E-Mailer Rips 'Stupid' Columnist, Sports Pages; Sunday Paper Soars to $2
My correspondents have found a couple of emotionally-charged topics regarding the local paper to write about in recent days.
The first e-mail:
"Less than a week after the nasty remarks about Internet sports sites that the gallactically stupid Nancy Clark wrote in her Register column, she is shown to be the dinosaur she is. Compare the Register's three or four stories on Iowa football since media day on Monday to the all-out coverage Jon Miller has provided on Hawkeye Nation. Hawk fans are treated to photo galleries of players, numerous audio interviews, and several times as many print stories than have appeared in the Register. The recently announced acquisition of Hawkeye Nation's parent company, Scout.com, by FOX ensures resources will not be a problem.
"The choice is simple for Iowa football fans. Internet sites represent the future of sports coverage while Nancy Clark lives in the past. Perhaps the Register will now send a reporter to cover the Des Moines Roosevelt-Ottumwa football game. That is now their market....and it's in the Golden Circle.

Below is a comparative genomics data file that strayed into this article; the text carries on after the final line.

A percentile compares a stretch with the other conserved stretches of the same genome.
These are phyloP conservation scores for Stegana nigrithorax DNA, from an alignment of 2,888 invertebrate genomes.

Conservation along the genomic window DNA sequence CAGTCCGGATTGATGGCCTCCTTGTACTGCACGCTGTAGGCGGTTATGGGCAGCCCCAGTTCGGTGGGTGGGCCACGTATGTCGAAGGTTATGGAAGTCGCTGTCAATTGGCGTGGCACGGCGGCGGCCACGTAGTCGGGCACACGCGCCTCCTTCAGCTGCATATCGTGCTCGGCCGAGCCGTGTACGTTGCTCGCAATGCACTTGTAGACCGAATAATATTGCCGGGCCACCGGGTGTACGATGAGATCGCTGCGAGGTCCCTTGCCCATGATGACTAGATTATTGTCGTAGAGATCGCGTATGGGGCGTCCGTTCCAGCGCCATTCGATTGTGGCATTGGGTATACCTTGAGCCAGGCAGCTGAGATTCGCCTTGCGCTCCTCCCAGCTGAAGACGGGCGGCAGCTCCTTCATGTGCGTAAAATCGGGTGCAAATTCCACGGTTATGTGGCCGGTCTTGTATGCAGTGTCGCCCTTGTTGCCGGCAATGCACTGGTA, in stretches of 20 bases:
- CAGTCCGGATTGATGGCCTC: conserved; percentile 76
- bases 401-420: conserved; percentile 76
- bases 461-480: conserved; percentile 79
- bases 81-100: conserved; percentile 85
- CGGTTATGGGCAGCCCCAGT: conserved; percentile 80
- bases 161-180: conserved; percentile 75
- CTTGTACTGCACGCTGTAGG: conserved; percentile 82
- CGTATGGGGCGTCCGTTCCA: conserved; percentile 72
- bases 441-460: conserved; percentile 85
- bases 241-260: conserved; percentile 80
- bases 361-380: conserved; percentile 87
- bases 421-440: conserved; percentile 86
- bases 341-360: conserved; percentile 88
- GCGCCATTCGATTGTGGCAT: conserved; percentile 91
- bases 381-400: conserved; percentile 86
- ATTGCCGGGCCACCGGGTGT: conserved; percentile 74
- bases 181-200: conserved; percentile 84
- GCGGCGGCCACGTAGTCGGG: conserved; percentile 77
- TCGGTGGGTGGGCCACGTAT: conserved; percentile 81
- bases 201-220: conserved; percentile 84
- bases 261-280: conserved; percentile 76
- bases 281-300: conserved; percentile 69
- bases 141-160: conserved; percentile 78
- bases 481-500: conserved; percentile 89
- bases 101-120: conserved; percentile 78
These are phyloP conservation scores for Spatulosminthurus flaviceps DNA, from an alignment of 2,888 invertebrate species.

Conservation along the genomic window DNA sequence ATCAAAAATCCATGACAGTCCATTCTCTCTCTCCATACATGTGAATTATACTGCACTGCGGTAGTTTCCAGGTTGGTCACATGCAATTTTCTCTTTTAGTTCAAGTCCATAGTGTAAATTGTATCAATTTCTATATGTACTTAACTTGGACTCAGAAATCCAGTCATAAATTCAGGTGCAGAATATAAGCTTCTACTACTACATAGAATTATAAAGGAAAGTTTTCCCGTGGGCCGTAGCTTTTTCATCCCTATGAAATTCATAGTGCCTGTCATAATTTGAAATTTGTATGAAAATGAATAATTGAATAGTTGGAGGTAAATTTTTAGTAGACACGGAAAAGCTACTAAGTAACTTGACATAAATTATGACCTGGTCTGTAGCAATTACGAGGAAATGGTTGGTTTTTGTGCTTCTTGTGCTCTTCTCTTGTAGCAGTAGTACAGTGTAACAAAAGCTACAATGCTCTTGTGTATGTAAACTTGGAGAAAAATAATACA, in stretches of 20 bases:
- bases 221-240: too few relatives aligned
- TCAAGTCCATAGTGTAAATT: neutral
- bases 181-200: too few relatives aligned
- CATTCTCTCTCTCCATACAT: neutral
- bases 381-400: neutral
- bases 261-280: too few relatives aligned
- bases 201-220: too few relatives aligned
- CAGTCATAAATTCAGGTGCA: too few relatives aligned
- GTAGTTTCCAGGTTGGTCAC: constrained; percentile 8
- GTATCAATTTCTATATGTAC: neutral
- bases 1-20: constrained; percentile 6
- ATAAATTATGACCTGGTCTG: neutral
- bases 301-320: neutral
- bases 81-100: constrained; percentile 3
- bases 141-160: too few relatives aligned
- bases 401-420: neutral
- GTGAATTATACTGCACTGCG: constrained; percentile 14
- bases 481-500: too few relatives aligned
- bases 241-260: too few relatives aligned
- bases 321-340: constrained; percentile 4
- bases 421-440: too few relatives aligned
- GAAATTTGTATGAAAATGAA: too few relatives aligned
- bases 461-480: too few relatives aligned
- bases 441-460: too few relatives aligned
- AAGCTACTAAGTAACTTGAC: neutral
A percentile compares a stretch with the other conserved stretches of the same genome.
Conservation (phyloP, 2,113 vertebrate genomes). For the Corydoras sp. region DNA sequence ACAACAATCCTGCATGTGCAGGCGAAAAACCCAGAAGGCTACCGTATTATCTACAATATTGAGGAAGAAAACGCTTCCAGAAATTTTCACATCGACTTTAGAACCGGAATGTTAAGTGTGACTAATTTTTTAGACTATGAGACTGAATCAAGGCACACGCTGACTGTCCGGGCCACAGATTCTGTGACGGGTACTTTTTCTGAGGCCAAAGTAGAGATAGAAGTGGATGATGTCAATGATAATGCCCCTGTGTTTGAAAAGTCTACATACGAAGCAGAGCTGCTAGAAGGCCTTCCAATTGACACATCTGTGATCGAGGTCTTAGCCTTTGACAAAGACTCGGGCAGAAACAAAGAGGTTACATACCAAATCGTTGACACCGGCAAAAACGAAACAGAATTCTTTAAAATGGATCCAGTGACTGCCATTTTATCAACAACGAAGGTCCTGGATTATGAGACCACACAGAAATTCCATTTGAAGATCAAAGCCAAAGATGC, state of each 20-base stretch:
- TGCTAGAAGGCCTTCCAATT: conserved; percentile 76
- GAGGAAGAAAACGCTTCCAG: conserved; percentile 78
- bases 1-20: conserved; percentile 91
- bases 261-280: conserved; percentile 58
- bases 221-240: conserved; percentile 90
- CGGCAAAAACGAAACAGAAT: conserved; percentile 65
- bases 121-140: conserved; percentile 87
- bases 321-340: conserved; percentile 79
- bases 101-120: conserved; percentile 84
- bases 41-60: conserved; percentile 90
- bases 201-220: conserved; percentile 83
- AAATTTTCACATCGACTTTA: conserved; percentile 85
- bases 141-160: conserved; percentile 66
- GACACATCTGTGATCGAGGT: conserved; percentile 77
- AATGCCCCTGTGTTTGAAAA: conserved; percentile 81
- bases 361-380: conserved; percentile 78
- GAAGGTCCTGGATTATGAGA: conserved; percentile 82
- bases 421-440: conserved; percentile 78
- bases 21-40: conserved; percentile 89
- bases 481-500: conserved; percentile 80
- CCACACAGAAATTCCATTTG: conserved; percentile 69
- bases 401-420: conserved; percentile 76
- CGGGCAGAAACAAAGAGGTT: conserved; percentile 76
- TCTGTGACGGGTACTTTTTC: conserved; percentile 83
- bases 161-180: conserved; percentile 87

"West Des Moines"
[RON MALY'S COMMENTS: Crist is correct. There's no way the local paper or any other newspaper can keep up with the massive and thorough sports coverage of Internet sites these days. Newspapers are trying to survive in the 21st century with a 20th-century product. Newspapers are attempting desperately to compete with the Web by saying they're beefing up their Internet sites, but it's a case of too little, too late. Hawkeye Nation and Cyclone Nation are among the very best in the business. I'm told that Hawkeye Nation cranked out more than 70 items and published more than 200 photos last week. A man close to the scene tells me, "Were I at a paper last week, and saw what [Hawkeye Nation] did, I would feel a bit uncomfortable."]
PRICE OF SUNDAY PAPER SKYROCKETS TO A RIDICULOUS $2
The other e-mail:
"Without any notice or announcement, the Des Moines Register raised the newsstand price of the Sunday paper to $2. That's a 33 percent increase.
"It is still $1.50 in the vending machines, but that is likely to change soon because the cost now listed on the front page masthead is $2.
"I wonder how many other papers in the country charge $2.
[RON MALY'S COMMENTS: Two bucks for the Sunday paper is a crime. In the old days, the bosses would at least put a note on the front page of the paper to inform readers of the price increase and the reason for it. I'd like to think the people who run the place are embarrassed by the price-gouging, but the word "embarrassment" isn't part of their vocabulary these days. It appears to me that the folks in charge tried to slip the price increase past everyone, hoping they could get their hands in your pockets before you noticed their dirty fingernails. I'd guess the newest price bump is meant to cover the latest drops in circulation or to pay for the transportation costs of job-seekers coming into town to interview for the mess Paul Anger left of the editor's position].